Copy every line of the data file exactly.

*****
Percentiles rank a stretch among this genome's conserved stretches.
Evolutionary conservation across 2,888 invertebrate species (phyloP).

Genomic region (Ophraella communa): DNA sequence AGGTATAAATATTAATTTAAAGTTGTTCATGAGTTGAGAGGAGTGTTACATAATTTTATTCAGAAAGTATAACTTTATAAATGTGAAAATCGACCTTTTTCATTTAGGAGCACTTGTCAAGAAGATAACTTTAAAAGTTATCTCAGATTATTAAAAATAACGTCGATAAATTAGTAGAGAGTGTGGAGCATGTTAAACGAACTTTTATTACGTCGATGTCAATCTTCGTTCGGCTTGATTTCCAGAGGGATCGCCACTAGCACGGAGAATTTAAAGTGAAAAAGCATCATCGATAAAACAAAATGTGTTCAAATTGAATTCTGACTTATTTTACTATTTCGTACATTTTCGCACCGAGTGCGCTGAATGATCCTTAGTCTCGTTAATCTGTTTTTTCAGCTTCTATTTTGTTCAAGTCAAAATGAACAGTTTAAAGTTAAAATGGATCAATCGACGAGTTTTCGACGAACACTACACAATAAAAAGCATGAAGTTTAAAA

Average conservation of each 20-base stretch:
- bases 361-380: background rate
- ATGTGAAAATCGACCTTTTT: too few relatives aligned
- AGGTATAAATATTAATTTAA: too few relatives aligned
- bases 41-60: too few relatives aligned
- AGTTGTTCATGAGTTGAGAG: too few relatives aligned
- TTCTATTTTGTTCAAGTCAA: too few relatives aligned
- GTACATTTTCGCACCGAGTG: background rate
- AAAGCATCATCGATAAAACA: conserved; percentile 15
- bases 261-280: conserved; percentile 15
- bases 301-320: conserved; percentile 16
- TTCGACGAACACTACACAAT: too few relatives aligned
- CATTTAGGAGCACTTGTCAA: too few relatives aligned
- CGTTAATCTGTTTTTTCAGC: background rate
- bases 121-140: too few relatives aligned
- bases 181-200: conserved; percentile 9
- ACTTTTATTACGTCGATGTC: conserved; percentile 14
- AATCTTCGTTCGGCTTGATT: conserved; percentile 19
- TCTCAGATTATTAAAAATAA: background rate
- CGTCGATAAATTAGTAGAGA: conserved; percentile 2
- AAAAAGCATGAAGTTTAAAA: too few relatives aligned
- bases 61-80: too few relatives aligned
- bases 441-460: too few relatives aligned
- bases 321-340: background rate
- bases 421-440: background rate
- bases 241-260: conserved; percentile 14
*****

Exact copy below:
Percentiles rank a stretch among this genome's conserved stretches.
Evolutionary conservation across 2,888 invertebrate species (phyloP).

Genomic region (Ophraella communa): DNA sequence AGGTATAAATATTAATTTAAAGTTGTTCATGAGTTGAGAGGAGTGTTACATAATTTTATTCAGAAAGTATAACTTTATAAATGTGAAAATCGACCTTTTTCATTTAGGAGCACTTGTCAAGAAGATAACTTTAAAAGTTATCTCAGATTATTAAAAATAACGTCGATAAATTAGTAGAGAGTGTGGAGCATGTTAAACGAACTTTTATTACGTCGATGTCAATCTTCGTTCGGCTTGATTTCCAGAGGGATCGCCACTAGCACGGAGAATTTAAAGTGAAAAAGCATCATCGATAAAACAAAATGTGTTCAAATTGAATTCTGACTTATTTTACTATTTCGTACATTTTCGCACCGAGTGCGCTGAATGATCCTTAGTCTCGTTAATCTGTTTTTTCAGCTTCTATTTTGTTCAAGTCAAAATGAACAGTTTAAAGTTAAAATGGATCAATCGACGAGTTTTCGACGAACACTACACAATAAAAAGCATGAAGTTTAAAA

Average conservation of each 20-base stretch:
- bases 361-380: background rate
- ATGTGAAAATCGACCTTTTT: too few relatives aligned
- AGGTATAAATATTAATTTAA: too few relatives aligned
- bases 41-60: too few relatives aligned
- AGTTGTTCATGAGTTGAGAG: too few relatives aligned
- TTCTATTTTGTTCAAGTCAA: too few relatives aligned
- GTACATTTTCGCACCGAGTG: background rate
- AAAGCATCATCGATAAAACA: conserved; percentile 15
- bases 261-280: conserved; percentile 15
- bases 301-320: conserved; percentile 16
- TTCGACGAACACTACACAAT: too few relatives aligned
- CATTTAGGAGCACTTGTCAA: too few relatives aligned
- CGTTAATCTGTTTTTTCAGC: background rate
- bases 121-140: too few relatives aligned
- bases 181-200: conserved; percentile 9
- ACTTTTATTACGTCGATGTC: conserved; percentile 14
- AATCTTCGTTCGGCTTGATT: conserved; percentile 19
- TCTCAGATTATTAAAAATAA: background rate
- CGTCGATAAATTAGTAGAGA: conserved; percentile 2
- AAAAAGCATGAAGTTTAAAA: too few relatives aligned
- bases 61-80: too few relatives aligned
- bases 441-460: too few relatives aligned
- bases 321-340: background rate
- bases 421-440: background rate
- bases 241-260: conserved; percentile 14